Bizarre time crystal oscillates for an unprecedented 40 minutes

Scientists have created time crystals that last millions of times longer than previous versions.  Depositphotos

If we wanted to make an everyday object sound sci-fi, it could be said that what we commonly call crystals are actually “space crystals.” Those things in your jewelry or just your salt shaker get their shape thanks to their atoms arranging themselves in a pattern that repeats across space.

But since space and time are often treated as two components of the same “fabric,” does that mean there are also crystals with patterns that repeat in time? That was the hypothesis put forward by Frank Wilczek, a Nobel Prize laureate and physicist at MIT, in 2012.

It’s hard to understand how that would work, but a common analogy is to picture a bowl of Jell-O, and imagine how it would react to being tapped with a spoon. Usually you’d expect it to jiggle for a few seconds, then stop. But if this Jell-O was a time crystal, it might jiggle after a delay, stop, jiggle again, stop again, and repeat the process more or less indefinitely, even without any further input from another tap.

It might sound uncomfortably close to a perpetual motion machine, but time crystals don’t actually break any laws of thermodynamics, and the amount of entropy in the system remains constant. For a few years scientists argued about whether or not their existence was possible, until in 2017 a team finally managed to create time crystals in the lab. Later studies found them in children’s crystal-growing kits and quantum computer processors, and even observed them interacting with each other.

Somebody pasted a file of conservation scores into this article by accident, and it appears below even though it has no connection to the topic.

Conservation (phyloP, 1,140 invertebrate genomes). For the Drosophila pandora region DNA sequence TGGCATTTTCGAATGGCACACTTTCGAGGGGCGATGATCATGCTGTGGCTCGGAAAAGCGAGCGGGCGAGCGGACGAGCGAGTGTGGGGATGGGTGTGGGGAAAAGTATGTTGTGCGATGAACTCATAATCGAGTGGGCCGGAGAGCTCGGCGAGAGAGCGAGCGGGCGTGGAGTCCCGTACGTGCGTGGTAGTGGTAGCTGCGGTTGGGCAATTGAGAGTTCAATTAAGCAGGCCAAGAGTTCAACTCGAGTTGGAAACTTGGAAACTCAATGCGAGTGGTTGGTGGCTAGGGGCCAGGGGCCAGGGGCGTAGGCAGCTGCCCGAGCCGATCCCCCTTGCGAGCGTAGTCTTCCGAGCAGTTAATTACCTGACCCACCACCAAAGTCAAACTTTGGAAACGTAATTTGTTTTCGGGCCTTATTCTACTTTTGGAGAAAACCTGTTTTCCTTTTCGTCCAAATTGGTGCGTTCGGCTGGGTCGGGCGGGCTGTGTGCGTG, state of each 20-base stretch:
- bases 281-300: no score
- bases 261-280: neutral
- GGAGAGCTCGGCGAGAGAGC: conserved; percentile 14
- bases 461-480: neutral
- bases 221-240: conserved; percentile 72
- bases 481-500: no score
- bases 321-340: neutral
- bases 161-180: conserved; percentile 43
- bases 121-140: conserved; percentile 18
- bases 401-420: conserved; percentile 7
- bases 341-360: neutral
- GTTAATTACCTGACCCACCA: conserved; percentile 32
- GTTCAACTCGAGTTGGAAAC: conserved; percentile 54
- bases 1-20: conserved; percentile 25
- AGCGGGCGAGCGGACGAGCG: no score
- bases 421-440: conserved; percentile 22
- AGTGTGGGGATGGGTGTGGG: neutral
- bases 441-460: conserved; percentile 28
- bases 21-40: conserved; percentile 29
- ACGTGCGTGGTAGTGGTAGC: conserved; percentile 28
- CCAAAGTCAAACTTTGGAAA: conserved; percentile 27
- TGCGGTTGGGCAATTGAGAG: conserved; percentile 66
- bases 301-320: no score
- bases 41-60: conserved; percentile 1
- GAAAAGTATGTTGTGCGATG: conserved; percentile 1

But these examples didn’t capture the true essence of a time crystal, only some of the out-of-sync behavior. They were, to continue the earlier analogy, tapping the Jell-O once per second and watching it jiggle only every two seconds. A true time crystal would start jiggling by itself, and then jiggle on a periodic pattern indefinitely. This kind of time crystal was only demonstrated for the first time in 2022, but it only lasted a few milliseconds.

This flame-like pattern is actually a chart illustrating the experimental measurements of the time crystal’s oscillations, showing a clear pattern.  Dortmund University

Now, scientists at Dortmund University in Germany have created one that lasts 10 million times longer. It’s made of indium gallium arsenide, which is then continuously lit up until the crystal’s nuclear spin becomes polarized. After a while, the team says, the nucleus spontaneously begins to oscillate in a predictable pattern, in a process equivalent to a time crystal. In their experiments, the researchers recorded this lasting for 40 minutes, but say it could potentially keep going for much longer.

The team says the time frame of the crystal’s cycle can be changed by tweaking the experimental conditions. It can also be made to “melt,” which in this case means losing its pattern and beginning to manifest some chaotic behavior. This could open a new realm of study.

The research was published in the journal Nature Physics.  Source: Dortmund University


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